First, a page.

Anxiety, Depression Associated With Increased Chest Pain

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Anxiety and depression are associated with more frequent angina in coronary artery disease patients, researchers report in Circulation: Journal of the American Heart Association.

Angina is chest pain and can include jaw, shoulder, back and arm discomfort. Angina is caused by myocardial ischemia, an inadequate supply of blood-borne oxygen to the heart muscle.

Heart patients with at least moderate anxiety were more than four times likely to have chest pain, while patients with clinical depression were three times more likely to have frequent chest pain. Furthermore, patients with a history of coronary revascularization were twice as likely to have frequent angina.

“This study has identified a high-risk group for angina,” said Mark Sullivan, M.D., Ph.D., senior author of the study and a professor in the Department of Psychiatry and Behavioral Sciences at the University of Washington School of Medicine in Seattle, Wash. “Patients with daily or weekly angina are highly likely to have significant anxiety and depression.

“We are spending a lot of money on revascularization in these patients. There is a whole other domain that hasn’t received a lot of attention. Anxiety and depression should be assessed in people with frequent angina.”

The study included 191 patients who had established ischemia while undergoing stress testing with myocardial perfusion imaging between April 2004 and 2006 at two Seattle hospitals.

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Researchers found:

• 36 percent reported no angina over the past month;
• 35 percent reported monthly symptoms;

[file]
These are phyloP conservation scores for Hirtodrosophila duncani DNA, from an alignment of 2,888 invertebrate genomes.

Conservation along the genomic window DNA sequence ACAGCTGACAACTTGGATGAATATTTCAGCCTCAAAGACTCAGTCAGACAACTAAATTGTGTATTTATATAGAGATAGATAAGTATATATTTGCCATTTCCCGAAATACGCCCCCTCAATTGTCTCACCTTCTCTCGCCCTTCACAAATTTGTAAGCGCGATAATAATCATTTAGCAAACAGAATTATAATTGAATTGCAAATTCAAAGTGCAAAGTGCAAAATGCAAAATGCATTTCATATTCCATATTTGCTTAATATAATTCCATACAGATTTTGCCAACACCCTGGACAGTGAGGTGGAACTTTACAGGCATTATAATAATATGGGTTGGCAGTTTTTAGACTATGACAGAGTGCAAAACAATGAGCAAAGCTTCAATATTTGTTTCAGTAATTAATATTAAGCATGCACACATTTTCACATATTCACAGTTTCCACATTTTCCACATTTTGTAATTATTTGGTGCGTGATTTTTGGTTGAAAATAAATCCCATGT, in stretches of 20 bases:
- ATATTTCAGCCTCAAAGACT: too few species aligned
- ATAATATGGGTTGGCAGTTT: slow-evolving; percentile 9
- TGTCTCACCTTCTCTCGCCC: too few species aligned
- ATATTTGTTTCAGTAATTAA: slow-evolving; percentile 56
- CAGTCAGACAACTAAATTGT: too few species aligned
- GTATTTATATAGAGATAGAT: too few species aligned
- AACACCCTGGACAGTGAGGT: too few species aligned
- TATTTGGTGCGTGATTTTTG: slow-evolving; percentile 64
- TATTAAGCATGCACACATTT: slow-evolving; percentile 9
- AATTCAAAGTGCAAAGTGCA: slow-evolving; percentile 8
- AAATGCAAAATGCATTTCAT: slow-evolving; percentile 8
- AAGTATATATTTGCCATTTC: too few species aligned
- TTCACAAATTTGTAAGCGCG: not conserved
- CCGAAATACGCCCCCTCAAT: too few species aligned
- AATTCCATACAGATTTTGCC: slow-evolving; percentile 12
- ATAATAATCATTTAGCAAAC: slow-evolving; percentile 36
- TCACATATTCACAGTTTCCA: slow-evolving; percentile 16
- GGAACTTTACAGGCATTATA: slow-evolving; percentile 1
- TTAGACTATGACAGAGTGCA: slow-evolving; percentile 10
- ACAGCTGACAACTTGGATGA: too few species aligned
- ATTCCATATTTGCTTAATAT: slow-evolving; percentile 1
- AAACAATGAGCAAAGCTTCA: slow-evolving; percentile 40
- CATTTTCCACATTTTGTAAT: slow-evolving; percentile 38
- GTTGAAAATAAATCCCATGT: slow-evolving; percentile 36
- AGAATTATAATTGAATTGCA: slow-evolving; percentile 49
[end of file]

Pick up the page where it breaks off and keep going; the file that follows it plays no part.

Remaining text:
• 30 percent had daily or weekly angina; and
• 44 percent who reported daily or weekly angina had significant anxiety; two-thirds had significant depression.

Average age of the study group was 63 years old, and patients with more frequent angina were more likely to be younger. Patients with more frequent chest pain were more likely to report exertional angina during treadmill testing.

Patients were given the Seattle Angina questionnaire to determine the frequency of angina before stress testing and were given psychosocial assessments including a self reported anxiety and depression questionnaire.

The frequency of angina was strongly linked with anxiety and depression, but the study didn’t establish cause, Sullivan said. “It is unclear whether these psychosocial factors are truly affecting the anginal response to ischemia or if the increased chest pain burden is causing an intensification in psychosocial distress.”

In the United States the primary goal in treating ischemia has been medication and revascularization procedures to reduce myocardial ischemia. In contrast, European physicians use a broader range of treatments for refractory angina, including cognitive-behavioral therapy, medication and rehabilitation programs similar to those used for chronic pain.

“Physicians need to assess patients with frequent angina for anxiety and depression,” Sullivan said. “It’s not all ischemia. There are other very important aspects to angina that can be diagnosed and treated either with psychotherapy or medication. Reducing anxiety and depression may be a cost-effective way to reduce angina.”

The researchers plan to conduct treatment trials in patients with confirmed ischemia who have frequent bouts of angina to determine whether psychotherapy and/or medication will help.

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